My mom left when I was young, and my former husband left me too. Maybe because of this, I’ve noticed that I’m quick to assume that any man I’m seeing is ditching me. In the early stages of dating, if there’s a lag in calling or texting me back, I’ll lash out – block the guy on Facebook and delete him from my phone – only to feel stupid when I learn that his phone battery died or he was already asleep. As a relationship progresses, I still perceive relatively innocuous things as signs it’s over, and I keep testing a guy’s limits with demands and drama, pushing him to (finally) bail. How do I stop doing this? It’s totally unconscious in the moment. –Abandonment Issues
You seem to be turning your past – getting ditched by those closest to you – into prophecy. This isn’t surprising. British psychoanalyst John Bowlby had a theory that our “attachment style” – the way we relate in close relationships – stems from how attuned and responsive our mother was to our needs for comforting when we were infants.
Research on adults by social psychologists Cindy Hazan and Phillip Shaver did find that patterns of relating to romantic partners seem to trace back to childhood attachment experiences. But attachment history isn’t the whole story. Genes, temperament, childhood environment and other factors also shape how we relate. And though research finds that securely attached children seem likely to end up securely attached grown-ups, adult shifts in attachment style are common.
A technique called “cognitive reappraisal” involves dialing down your emotional response by changing the meaning some situation has for you. Instead of thinking “I know he’s left me!” when an hour goes by without a text back, reframe his absence in a positive light. For example, “He’s out getting me flowers.” You don’t have to know that this explanation is true. It just needs to be positive and possible. Research by psychologists Iris Mauss and James J. Gross and others finds that using this imaginative reframing not only decreases knee-jerk negative emotions, but activates the prefrontal part of the brain involved in emotional control and downshifts the pounding heartbeat of stress to the thumping heartbeat of possibility.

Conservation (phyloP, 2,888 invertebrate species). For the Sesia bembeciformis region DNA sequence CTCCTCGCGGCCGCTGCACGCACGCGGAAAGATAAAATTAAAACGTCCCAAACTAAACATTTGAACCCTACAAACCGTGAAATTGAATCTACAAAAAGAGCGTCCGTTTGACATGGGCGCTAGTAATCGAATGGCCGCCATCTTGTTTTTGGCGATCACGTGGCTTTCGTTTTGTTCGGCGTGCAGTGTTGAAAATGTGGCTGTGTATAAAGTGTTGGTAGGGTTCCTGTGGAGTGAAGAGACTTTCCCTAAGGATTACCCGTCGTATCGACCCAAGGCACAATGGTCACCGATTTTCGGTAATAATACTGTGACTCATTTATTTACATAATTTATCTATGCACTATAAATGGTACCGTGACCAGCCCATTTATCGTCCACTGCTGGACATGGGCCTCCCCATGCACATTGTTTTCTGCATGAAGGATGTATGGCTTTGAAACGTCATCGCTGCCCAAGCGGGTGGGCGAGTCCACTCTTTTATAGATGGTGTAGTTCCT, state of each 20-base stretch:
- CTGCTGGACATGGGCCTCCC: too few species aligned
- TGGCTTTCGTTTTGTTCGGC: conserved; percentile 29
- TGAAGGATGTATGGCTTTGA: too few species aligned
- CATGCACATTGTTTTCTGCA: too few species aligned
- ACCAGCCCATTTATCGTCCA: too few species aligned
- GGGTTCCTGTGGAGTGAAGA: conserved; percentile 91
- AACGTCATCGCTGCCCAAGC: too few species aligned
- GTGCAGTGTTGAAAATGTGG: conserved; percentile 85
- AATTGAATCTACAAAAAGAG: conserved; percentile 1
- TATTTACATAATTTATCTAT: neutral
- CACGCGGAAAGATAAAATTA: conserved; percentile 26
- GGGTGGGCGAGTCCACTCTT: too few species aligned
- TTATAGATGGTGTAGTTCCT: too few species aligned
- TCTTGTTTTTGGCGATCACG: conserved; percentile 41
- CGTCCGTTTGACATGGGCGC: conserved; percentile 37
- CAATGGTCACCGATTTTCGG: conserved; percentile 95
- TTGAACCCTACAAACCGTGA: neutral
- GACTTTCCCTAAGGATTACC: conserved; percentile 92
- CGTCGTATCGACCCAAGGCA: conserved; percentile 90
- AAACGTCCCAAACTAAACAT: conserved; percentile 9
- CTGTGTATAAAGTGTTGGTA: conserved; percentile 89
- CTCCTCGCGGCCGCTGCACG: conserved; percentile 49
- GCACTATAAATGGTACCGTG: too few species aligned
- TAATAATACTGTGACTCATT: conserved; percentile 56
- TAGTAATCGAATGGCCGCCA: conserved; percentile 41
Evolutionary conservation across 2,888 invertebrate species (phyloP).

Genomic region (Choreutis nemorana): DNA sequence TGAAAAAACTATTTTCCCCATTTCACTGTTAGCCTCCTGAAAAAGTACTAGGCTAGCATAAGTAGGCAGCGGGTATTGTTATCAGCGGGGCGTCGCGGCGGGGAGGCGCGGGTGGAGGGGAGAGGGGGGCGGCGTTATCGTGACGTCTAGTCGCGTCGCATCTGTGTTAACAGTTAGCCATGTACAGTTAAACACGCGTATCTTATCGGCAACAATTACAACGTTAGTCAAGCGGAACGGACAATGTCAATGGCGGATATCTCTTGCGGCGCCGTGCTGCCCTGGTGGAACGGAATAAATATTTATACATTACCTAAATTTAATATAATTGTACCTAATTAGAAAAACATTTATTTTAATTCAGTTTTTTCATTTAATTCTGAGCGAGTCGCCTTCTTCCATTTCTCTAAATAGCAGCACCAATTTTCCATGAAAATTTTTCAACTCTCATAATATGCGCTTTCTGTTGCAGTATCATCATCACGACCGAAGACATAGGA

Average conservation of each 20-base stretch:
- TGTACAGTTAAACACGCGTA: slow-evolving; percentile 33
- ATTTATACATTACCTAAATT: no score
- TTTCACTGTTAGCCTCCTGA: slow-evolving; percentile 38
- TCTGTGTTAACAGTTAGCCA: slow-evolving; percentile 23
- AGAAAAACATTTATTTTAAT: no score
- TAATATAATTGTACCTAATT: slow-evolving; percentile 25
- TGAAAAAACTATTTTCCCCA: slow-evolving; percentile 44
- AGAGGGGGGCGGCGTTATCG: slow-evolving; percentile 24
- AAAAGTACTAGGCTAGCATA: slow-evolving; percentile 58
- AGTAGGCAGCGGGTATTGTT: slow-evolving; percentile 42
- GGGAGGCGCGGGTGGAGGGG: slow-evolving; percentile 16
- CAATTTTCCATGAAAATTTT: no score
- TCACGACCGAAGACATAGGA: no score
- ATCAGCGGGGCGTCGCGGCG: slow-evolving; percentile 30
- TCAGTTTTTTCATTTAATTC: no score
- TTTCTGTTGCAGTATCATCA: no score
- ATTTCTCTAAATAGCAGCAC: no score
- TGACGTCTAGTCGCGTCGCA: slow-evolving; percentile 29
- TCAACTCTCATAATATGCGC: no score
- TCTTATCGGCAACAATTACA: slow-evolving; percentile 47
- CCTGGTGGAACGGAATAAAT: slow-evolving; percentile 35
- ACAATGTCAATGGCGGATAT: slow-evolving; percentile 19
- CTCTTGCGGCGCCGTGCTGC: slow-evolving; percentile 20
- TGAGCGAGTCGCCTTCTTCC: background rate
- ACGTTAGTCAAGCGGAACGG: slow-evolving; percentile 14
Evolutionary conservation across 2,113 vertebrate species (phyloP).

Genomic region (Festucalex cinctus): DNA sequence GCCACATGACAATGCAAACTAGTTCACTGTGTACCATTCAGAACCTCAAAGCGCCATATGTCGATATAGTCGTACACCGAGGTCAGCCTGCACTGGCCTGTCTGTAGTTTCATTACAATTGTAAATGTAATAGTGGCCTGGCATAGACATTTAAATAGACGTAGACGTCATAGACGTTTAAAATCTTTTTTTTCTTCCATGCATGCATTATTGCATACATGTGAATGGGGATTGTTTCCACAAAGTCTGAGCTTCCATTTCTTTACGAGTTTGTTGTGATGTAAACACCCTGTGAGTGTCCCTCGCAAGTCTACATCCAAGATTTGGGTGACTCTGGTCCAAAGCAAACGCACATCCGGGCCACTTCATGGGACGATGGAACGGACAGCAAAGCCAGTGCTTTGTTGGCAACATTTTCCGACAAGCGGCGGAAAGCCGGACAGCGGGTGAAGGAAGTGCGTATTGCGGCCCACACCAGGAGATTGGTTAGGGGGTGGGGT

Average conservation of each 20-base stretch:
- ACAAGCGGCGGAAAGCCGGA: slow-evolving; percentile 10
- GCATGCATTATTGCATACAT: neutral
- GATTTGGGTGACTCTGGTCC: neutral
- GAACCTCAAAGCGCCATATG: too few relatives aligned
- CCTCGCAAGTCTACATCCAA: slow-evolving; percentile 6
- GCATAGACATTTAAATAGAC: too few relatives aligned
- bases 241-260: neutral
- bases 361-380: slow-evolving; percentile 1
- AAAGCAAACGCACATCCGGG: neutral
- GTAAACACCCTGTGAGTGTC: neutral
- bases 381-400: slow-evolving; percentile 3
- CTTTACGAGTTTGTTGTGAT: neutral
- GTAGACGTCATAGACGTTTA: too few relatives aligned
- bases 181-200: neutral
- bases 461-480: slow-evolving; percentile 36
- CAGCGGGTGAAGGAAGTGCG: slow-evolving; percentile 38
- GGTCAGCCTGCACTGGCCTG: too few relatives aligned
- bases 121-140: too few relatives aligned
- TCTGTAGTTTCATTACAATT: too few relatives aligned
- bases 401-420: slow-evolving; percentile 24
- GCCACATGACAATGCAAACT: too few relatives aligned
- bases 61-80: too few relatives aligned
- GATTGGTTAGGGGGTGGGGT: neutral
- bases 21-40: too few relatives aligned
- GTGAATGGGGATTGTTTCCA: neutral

This next bit of advice may sound lame and unbelievable (because it did to me until I read the research by psychologists Mario Mikulincer, Phillip Shaver and others that suggests it works). It seems you can boost your sense of emotional security through mentally “priming” yourself – like by repeatedly imagining yourself being treated lovingly by a man or a parent.
How secure you feel can also be transformed by whom you’re with. The best partner to help you shift out of auto-panic is one who is loving and caring and has a more “secure” attachment style – in other words, a person who doesn’t leap to the conclusion that your being in the bathroom for 20 minutes means you’ve crawled out the window to freedom.
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